At first impression the thing looked like a bird. I guess when you strip away all the cute bunny exterior stuff like ears and cheeks you’re left with just those two buck teeth sticking out front. Sort of like a beak which makes you think Chicken. I was torn between digging right and taking some photos so I opted for the latter. Problem was I couldn’t handle the thing without using the gloves but I couldn’t work the camera with the gloves because they were coated with the sauce. I finally managed to turn them inside out before digitally recording this momentous occasion. Sahsa explained that you start by tearing off the jaw. Next you split the jaw down the middle like a wishbone which grants you access to the tender meat inside. I was able to get this part done and the meat was very tasty. I was dared to eat the eyeballs but I couldn’t meet the challenge because they were too hard to get out of the skull. The final phase involved biting down on the top of the skull and splitting it to get to the innards, but I drew the line there and went on to the other stuff on the table.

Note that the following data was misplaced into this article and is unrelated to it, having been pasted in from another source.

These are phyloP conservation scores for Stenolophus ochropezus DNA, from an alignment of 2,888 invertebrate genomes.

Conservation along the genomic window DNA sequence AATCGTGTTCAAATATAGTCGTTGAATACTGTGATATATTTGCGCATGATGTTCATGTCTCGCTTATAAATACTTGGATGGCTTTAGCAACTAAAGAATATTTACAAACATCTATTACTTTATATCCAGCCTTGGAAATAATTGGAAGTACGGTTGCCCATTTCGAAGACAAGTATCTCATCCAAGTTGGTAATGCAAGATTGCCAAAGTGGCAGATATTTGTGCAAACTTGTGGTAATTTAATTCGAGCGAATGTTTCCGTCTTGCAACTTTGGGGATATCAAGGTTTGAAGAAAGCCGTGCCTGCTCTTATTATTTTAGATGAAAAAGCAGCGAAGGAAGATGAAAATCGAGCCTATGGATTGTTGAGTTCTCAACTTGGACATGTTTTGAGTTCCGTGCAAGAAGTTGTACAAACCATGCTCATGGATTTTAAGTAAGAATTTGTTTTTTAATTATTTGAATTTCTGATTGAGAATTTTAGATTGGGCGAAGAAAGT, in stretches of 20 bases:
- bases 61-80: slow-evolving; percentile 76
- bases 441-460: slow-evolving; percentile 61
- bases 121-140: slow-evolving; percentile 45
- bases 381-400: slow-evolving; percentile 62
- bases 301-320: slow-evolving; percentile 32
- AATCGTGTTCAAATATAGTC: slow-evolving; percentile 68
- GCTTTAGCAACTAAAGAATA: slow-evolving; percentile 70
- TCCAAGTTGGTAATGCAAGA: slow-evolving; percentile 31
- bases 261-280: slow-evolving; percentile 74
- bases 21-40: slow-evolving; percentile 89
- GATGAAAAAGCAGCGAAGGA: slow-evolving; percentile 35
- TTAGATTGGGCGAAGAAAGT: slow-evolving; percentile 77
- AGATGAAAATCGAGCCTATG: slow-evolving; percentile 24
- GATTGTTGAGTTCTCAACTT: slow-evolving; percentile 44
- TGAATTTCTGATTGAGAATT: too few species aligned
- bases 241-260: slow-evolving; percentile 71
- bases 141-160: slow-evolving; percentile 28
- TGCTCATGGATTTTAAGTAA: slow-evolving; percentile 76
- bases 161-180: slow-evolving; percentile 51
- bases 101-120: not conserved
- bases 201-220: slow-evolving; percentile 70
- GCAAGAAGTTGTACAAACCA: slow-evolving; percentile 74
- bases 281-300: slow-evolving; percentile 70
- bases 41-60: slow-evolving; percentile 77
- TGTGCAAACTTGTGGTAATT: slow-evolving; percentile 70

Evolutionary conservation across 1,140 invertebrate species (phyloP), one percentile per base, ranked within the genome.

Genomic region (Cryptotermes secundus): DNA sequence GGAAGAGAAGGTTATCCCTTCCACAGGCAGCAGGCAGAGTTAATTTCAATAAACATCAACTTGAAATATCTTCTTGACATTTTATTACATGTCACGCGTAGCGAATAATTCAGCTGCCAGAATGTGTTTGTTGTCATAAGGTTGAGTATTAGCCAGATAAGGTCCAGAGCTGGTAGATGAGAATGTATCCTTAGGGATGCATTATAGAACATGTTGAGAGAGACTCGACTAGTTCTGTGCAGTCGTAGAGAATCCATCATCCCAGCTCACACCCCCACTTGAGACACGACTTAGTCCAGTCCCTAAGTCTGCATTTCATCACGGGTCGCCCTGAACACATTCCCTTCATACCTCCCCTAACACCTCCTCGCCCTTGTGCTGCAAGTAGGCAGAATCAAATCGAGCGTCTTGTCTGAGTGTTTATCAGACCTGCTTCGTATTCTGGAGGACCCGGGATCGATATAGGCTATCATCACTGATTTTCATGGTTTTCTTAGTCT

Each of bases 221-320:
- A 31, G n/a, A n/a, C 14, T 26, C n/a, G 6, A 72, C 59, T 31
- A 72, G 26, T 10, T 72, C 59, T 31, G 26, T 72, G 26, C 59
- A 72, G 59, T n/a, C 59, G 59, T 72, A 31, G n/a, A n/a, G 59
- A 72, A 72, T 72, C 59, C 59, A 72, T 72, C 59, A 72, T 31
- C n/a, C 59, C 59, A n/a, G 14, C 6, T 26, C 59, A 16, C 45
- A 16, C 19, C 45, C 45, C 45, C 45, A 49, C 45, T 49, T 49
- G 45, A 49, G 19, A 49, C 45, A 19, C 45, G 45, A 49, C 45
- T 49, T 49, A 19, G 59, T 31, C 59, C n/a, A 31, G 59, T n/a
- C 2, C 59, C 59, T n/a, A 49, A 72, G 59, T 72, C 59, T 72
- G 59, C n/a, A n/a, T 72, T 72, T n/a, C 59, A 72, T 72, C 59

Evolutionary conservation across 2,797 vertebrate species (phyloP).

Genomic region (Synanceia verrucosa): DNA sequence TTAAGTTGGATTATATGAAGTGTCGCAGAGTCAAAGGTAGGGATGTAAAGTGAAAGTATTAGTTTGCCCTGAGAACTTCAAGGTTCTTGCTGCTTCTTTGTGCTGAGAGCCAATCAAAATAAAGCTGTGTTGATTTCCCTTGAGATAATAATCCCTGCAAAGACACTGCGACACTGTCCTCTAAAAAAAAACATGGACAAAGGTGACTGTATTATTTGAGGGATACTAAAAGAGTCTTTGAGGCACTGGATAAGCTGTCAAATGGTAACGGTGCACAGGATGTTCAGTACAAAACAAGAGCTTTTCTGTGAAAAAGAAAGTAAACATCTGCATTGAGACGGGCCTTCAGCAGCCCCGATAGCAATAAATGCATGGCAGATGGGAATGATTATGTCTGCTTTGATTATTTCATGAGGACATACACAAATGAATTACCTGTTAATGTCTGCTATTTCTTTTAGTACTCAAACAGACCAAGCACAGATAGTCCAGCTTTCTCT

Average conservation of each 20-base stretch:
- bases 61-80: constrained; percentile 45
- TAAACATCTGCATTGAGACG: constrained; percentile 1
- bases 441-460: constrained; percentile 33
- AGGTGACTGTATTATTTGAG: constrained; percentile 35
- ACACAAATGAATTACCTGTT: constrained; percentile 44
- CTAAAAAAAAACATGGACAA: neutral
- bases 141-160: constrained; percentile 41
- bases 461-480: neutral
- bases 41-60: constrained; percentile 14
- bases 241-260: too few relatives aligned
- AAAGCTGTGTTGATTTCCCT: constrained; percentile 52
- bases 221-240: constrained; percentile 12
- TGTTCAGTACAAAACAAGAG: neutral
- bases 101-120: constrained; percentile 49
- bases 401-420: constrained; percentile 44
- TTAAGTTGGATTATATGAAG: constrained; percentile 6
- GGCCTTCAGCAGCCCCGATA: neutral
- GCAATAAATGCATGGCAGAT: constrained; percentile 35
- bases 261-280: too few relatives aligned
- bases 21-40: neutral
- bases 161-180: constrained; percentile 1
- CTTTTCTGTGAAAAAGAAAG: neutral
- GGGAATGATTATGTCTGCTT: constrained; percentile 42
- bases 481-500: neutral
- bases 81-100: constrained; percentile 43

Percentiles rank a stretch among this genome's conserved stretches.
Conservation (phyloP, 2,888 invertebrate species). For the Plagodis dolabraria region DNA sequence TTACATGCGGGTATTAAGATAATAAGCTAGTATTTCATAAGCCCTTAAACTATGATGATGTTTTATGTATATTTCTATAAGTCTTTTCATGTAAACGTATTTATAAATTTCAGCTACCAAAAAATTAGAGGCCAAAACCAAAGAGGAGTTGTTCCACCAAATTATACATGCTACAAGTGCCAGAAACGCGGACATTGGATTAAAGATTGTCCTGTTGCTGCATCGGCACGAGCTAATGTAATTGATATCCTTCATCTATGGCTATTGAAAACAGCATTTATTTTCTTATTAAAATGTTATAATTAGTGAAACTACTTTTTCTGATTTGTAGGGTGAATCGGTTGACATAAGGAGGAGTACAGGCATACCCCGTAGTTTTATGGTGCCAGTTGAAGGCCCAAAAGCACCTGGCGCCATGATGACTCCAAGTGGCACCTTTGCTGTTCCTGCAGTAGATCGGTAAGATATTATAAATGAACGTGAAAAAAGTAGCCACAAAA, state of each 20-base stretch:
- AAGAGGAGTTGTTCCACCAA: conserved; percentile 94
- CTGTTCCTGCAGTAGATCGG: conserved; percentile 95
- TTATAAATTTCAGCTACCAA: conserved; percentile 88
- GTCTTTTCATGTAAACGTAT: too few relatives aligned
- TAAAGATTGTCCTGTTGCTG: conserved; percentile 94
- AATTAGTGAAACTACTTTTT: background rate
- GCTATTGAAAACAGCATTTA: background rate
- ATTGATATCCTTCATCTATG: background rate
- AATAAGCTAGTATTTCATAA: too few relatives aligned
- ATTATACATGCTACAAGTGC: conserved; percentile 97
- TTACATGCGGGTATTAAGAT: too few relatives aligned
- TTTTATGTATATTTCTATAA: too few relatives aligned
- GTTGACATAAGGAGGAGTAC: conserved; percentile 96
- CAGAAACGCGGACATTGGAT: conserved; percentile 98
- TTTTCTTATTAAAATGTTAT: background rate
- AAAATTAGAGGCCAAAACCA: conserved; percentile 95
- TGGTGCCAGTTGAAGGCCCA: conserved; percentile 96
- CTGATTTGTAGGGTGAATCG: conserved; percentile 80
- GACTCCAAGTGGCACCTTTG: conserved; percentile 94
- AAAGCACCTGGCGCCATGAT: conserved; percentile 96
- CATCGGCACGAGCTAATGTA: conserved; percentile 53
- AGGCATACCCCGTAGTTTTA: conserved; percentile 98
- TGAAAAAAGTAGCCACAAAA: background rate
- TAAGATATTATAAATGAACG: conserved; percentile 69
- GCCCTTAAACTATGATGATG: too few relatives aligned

It was well past midnight when we polished off the last of the food and made our way back to the car. The little flower hustler was still there but she had lost her boldness on the second pass. Across the street a dance bar was just beginning to get busy, a throng of skinny Chinese women in skin tight pants and high-heeled boots milled around under a street light. We made a plan to start Friday at 10 AM, the Leshan Buddha was our destination, about 2 hours outside of town. Susu dropped off Ben and Sahsa at their apartment and then delivered me to the Shangri La. I climbed into bed about 1:30 and lay there thinking. This night was over but I could tell that this was going to be a special trip.